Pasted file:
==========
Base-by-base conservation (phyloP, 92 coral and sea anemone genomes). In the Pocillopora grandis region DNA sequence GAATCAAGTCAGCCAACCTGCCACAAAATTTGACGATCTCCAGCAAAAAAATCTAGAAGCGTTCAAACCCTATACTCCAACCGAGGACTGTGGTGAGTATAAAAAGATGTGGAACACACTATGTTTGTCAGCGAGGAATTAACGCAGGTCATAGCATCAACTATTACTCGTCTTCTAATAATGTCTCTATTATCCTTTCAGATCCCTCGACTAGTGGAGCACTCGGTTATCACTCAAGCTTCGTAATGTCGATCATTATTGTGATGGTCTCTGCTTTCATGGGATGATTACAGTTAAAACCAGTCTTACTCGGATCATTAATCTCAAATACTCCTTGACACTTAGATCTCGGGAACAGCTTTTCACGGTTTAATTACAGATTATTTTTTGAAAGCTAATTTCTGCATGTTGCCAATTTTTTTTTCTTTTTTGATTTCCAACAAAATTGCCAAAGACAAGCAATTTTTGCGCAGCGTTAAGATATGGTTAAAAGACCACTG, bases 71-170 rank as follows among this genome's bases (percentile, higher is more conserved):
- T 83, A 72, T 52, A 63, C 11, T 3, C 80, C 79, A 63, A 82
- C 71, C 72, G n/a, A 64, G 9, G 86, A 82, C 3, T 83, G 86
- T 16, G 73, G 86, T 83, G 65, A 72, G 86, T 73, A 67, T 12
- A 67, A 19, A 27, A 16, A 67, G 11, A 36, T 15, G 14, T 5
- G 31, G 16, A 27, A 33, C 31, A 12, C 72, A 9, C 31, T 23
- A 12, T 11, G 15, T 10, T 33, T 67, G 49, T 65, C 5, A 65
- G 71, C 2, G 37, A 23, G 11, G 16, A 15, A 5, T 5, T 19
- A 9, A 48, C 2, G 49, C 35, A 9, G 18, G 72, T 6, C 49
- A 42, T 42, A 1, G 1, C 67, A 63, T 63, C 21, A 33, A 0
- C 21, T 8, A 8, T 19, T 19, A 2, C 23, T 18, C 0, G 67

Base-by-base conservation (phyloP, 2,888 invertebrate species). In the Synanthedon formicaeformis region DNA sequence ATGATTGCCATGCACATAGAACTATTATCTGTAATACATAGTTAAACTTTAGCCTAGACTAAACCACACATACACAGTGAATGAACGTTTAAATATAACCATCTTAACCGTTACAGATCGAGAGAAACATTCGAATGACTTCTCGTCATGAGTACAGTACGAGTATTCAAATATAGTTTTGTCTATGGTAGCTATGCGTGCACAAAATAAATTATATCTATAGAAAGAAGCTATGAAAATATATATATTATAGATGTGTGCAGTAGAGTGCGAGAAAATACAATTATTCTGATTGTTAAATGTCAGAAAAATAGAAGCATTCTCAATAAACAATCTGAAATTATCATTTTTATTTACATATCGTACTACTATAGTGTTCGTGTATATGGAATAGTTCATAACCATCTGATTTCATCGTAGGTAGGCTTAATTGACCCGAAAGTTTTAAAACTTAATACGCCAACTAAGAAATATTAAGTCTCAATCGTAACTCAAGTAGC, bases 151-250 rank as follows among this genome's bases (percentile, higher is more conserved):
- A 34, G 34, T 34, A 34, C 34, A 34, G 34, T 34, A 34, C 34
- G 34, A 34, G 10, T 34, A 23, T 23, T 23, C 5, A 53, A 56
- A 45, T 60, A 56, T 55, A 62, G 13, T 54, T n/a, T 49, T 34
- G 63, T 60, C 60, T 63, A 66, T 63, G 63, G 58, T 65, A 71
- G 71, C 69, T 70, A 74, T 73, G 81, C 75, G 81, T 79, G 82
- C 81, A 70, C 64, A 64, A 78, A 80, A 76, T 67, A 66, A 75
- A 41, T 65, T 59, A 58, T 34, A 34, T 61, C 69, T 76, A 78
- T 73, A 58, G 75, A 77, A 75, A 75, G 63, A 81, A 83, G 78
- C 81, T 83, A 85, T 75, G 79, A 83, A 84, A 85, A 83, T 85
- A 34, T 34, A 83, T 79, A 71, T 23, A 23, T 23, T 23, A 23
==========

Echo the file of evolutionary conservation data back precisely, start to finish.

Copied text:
Base-by-base conservation (phyloP, 92 coral and sea anemone genomes). In the Pocillopora grandis region DNA sequence GAATCAAGTCAGCCAACCTGCCACAAAATTTGACGATCTCCAGCAAAAAAATCTAGAAGCGTTCAAACCCTATACTCCAACCGAGGACTGTGGTGAGTATAAAAAGATGTGGAACACACTATGTTTGTCAGCGAGGAATTAACGCAGGTCATAGCATCAACTATTACTCGTCTTCTAATAATGTCTCTATTATCCTTTCAGATCCCTCGACTAGTGGAGCACTCGGTTATCACTCAAGCTTCGTAATGTCGATCATTATTGTGATGGTCTCTGCTTTCATGGGATGATTACAGTTAAAACCAGTCTTACTCGGATCATTAATCTCAAATACTCCTTGACACTTAGATCTCGGGAACAGCTTTTCACGGTTTAATTACAGATTATTTTTTGAAAGCTAATTTCTGCATGTTGCCAATTTTTTTTTCTTTTTTGATTTCCAACAAAATTGCCAAAGACAAGCAATTTTTGCGCAGCGTTAAGATATGGTTAAAAGACCACTG, bases 71-170 rank as follows among this genome's bases (percentile, higher is more conserved):
- T 83, A 72, T 52, A 63, C 11, T 3, C 80, C 79, A 63, A 82
- C 71, C 72, G n/a, A 64, G 9, G 86, A 82, C 3, T 83, G 86
- T 16, G 73, G 86, T 83, G 65, A 72, G 86, T 73, A 67, T 12
- A 67, A 19, A 27, A 16, A 67, G 11, A 36, T 15, G 14, T 5
- G 31, G 16, A 27, A 33, C 31, A 12, C 72, A 9, C 31, T 23
- A 12, T 11, G 15, T 10, T 33, T 67, G 49, T 65, C 5, A 65
- G 71, C 2, G 37, A 23, G 11, G 16, A 15, A 5, T 5, T 19
- A 9, A 48, C 2, G 49, C 35, A 9, G 18, G 72, T 6, C 49
- A 42, T 42, A 1, G 1, C 67, A 63, T 63, C 21, A 33, A 0
- C 21, T 8, A 8, T 19, T 19, A 2, C 23, T 18, C 0, G 67

Base-by-base conservation (phyloP, 2,888 invertebrate species). In the Synanthedon formicaeformis region DNA sequence ATGATTGCCATGCACATAGAACTATTATCTGTAATACATAGTTAAACTTTAGCCTAGACTAAACCACACATACACAGTGAATGAACGTTTAAATATAACCATCTTAACCGTTACAGATCGAGAGAAACATTCGAATGACTTCTCGTCATGAGTACAGTACGAGTATTCAAATATAGTTTTGTCTATGGTAGCTATGCGTGCACAAAATAAATTATATCTATAGAAAGAAGCTATGAAAATATATATATTATAGATGTGTGCAGTAGAGTGCGAGAAAATACAATTATTCTGATTGTTAAATGTCAGAAAAATAGAAGCATTCTCAATAAACAATCTGAAATTATCATTTTTATTTACATATCGTACTACTATAGTGTTCGTGTATATGGAATAGTTCATAACCATCTGATTTCATCGTAGGTAGGCTTAATTGACCCGAAAGTTTTAAAACTTAATACGCCAACTAAGAAATATTAAGTCTCAATCGTAACTCAAGTAGC, bases 151-250 rank as follows among this genome's bases (percentile, higher is more conserved):
- A 34, G 34, T 34, A 34, C 34, A 34, G 34, T 34, A 34, C 34
- G 34, A 34, G 10, T 34, A 23, T 23, T 23, C 5, A 53, A 56
- A 45, T 60, A 56, T 55, A 62, G 13, T 54, T n/a, T 49, T 34
- G 63, T 60, C 60, T 63, A 66, T 63, G 63, G 58, T 65, A 71
- G 71, C 69, T 70, A 74, T 73, G 81, C 75, G 81, T 79, G 82
- C 81, A 70, C 64, A 64, A 78, A 80, A 76, T 67, A 66, A 75
- A 41, T 65, T 59, A 58, T 34, A 34, T 61, C 69, T 76, A 78
- T 73, A 58, G 75, A 77, A 75, A 75, G 63, A 81, A 83, G 78
- C 81, T 83, A 85, T 75, G 79, A 83, A 84, A 85, A 83, T 85
- A 34, T 34, A 83, T 79, A 71, T 23, A 23, T 23, T 23, A 23